What Do The Fundamentals Suggest for 2016?
February 22, 2016
We have a constructive outlook for 2016, based on the fundamentals
2015 is now behind us, an overall lackluster year for Canadian investors. But as I once heard a very good CEO say, the past is only good for one thing: writing history books. What do we expect in 2016?
Obviously 2016 has started out on a sour note, as most stock indices around the world are in negative territory year to date. However, I would remind you that similarly, we saw quite a bit of weakness in early January 2015. Despite being down during the first few trading days of the year, the S&P500 finished 2015 up 1.4%, the EuroStoxx 600 Index finished up 10.3%, and the Topix Index in Japan finished up 12.1% for the year. Even the Shanghai Index, the cause of so much market angst since August, finished the year up 11.2% (although well down from its mid-year highs). The S&P/TSX was down for the year, but that was due in large part to its heavy commodity exposure, and weaker than expected performance by the banks.
While no one can predict the future, when assessing the longer term health of the markets and how to be positioned, it is always best to focus on the fundamentals. What are the fundamentals telling us today? Let's look at GDP growth, valuations, earnings growth, and yields.
Global GDP Growth
According to Citi Research, Global GDP Growth in 2016 is expected to accelerate versus 2015. Estimates call for 2.7% growth in 2016, compared with 2.6% in 2015, and preliminary estimates call for further acceleration in 2017. While the growth in the rest of the world is improving, Chinese GDP growth estimates call for the slowdown to continue (6.9% GDP growth in 2015, 6.3% in 2016, and 6.2% in 2017). While a continued slowdown may not be great news for base metals prices, it is important to recognize that according to current estimates, a slowdown in China is not likely to cause a recession in developed markets.
How expensive are equities today? When looking at a 45 year history of the MSCI World Index, you will find that the current trailing P/E is at its median level. Tough to argue for significant multiple expansion from here, but also tough to argue for significant valuation compression as well, given where we are in the current equity, economic, and interest rate cycle.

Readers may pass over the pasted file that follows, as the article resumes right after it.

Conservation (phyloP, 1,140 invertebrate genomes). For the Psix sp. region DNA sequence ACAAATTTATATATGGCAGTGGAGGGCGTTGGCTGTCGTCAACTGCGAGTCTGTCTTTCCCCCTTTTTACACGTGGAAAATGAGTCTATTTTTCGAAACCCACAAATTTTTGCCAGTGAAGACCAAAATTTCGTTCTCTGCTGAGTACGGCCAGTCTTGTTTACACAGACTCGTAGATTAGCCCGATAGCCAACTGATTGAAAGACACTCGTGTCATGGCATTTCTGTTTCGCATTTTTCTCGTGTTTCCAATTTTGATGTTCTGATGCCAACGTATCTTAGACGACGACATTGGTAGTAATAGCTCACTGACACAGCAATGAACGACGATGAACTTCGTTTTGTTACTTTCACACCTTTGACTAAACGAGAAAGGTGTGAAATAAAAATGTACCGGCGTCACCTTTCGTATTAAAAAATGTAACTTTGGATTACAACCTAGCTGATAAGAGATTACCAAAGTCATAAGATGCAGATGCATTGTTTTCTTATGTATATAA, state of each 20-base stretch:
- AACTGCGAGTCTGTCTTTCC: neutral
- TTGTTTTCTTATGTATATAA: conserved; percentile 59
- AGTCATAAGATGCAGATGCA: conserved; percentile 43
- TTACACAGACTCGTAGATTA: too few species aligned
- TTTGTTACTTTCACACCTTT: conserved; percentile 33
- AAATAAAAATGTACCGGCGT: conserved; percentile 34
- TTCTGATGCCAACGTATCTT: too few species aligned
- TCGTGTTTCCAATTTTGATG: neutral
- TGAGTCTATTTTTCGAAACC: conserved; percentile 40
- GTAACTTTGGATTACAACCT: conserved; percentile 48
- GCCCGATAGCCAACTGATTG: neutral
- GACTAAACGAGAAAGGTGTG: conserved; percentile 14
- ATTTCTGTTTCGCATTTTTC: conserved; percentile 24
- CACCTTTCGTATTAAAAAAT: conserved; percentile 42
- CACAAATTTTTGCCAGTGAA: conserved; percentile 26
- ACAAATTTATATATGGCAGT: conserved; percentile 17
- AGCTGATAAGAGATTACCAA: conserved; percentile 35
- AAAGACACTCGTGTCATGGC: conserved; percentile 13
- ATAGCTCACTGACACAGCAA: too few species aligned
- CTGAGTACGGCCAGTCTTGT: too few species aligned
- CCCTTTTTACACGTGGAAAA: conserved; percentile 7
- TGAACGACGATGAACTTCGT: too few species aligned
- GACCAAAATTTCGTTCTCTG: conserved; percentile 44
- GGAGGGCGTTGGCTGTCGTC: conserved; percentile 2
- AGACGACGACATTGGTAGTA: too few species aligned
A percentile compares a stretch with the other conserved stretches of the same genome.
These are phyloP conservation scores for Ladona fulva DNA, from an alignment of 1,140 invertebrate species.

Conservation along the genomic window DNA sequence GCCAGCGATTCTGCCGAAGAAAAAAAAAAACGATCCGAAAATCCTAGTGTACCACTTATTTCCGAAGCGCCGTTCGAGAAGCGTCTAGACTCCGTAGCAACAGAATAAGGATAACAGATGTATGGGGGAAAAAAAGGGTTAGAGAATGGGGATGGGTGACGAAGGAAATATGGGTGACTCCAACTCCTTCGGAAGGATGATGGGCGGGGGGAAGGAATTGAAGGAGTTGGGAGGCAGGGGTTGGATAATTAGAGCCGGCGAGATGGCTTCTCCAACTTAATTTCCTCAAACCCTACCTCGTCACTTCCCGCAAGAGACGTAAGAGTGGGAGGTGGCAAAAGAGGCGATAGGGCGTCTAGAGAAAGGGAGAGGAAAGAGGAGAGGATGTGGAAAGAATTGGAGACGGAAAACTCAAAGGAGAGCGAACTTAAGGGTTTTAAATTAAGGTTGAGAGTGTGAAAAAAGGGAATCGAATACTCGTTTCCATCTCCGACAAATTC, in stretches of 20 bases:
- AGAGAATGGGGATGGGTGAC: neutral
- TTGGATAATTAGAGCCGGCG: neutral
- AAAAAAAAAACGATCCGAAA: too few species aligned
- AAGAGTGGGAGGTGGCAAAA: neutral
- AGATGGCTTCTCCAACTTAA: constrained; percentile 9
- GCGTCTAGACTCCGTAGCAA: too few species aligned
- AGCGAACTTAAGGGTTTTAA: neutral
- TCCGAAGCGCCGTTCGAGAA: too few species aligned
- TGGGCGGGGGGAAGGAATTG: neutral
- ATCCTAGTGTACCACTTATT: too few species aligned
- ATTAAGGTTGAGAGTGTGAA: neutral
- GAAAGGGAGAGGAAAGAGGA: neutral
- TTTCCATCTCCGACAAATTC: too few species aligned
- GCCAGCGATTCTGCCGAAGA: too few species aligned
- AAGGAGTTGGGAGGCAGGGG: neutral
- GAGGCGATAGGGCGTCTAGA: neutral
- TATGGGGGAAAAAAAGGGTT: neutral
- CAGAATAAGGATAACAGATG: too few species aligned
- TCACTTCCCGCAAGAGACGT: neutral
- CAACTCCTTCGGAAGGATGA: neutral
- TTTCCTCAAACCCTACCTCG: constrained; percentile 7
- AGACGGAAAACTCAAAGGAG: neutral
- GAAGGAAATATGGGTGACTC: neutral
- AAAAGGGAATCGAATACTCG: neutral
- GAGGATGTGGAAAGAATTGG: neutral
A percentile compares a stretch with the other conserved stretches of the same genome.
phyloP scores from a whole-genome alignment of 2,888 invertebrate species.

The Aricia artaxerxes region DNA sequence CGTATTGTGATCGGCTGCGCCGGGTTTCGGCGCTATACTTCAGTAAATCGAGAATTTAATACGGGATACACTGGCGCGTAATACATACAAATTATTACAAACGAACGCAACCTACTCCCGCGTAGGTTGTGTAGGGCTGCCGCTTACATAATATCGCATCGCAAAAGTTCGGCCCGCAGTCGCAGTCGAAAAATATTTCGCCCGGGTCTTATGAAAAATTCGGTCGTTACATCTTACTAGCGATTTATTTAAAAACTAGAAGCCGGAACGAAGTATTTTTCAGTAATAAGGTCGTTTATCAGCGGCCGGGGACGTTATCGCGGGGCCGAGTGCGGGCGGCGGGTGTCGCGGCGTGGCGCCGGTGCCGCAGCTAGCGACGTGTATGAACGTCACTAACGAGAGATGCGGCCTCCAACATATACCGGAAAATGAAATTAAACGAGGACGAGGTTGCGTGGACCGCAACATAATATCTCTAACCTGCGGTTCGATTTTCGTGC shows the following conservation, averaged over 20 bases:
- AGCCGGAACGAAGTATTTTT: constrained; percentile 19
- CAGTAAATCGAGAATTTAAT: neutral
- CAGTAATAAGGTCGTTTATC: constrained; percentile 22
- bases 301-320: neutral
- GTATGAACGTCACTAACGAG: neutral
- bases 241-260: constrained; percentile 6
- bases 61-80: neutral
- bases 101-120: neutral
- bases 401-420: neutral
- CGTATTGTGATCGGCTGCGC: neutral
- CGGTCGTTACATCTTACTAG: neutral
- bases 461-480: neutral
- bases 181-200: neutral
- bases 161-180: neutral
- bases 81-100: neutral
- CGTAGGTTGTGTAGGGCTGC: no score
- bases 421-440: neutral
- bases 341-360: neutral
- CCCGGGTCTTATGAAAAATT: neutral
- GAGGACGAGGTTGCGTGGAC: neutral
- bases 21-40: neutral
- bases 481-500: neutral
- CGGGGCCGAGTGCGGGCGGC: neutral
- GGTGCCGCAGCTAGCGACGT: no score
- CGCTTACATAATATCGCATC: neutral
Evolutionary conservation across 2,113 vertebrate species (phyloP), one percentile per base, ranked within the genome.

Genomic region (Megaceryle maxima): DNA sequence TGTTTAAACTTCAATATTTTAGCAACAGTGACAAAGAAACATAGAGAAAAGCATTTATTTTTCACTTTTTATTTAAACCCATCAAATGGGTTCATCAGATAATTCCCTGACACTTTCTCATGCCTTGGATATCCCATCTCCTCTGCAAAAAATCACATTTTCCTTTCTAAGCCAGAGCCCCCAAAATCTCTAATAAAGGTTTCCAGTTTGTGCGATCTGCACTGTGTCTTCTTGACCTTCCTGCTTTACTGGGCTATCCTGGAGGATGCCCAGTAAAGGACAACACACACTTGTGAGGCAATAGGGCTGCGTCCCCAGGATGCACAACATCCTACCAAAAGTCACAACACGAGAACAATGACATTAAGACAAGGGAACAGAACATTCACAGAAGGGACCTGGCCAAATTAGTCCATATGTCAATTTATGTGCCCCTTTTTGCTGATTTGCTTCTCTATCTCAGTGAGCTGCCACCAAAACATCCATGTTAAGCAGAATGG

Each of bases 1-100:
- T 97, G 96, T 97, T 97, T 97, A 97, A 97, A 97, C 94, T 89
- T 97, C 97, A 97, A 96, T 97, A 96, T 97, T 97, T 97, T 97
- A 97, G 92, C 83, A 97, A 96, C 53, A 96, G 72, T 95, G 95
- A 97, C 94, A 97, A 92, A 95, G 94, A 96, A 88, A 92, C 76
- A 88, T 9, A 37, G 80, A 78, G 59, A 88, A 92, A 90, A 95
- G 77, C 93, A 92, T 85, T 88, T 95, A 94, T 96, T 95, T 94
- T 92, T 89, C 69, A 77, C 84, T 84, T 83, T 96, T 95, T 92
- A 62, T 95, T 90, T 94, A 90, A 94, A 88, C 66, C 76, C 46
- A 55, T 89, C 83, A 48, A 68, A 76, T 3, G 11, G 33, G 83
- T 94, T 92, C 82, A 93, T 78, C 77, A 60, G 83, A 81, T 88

Again, according to Citi Research, on a global basis, earnings are expected to grow between 7% to 8% in 2016. In fact, Citi's estimate for earnings growth in Canada is right in line with the rest of the world at 7.2%.
The vast majority of developed markets today have a local dividend yield which is higher than the local 10 year government bond yield. This is driving assets out of government bonds and into investments like equities and high yield bonds. In the high yield fixed income market, yields are very attractive, and despite market weakness at the end of 2015, these higher yields should translate into better returns for the remainder of 2016.
Outlook For 2016
Are there risks to the outlook? Of course. There are always risks. The global economy could slow, the U.S. Federal Reserve may raise rates at a slower pace than expected, oil prices could weaken further (our energy team thinks current oil prices are unsustainably low), etc. It is important to remember though that tough markets always highlight the risks, while good markets ignore them. The truth is almost always somewhere in between.
So what do the fundamentals suggest? In summary, the global economy continues to expand, valuations are reasonable versus historical levels, earnings forecasts suggest appealing growth rates, and both equity and high yield bond yields are attractive. The current investment climate is difficult, and investors are naturally anxious. When looking at the fundamentals however, we continue to have a constructive outlook for the balance of 2016.
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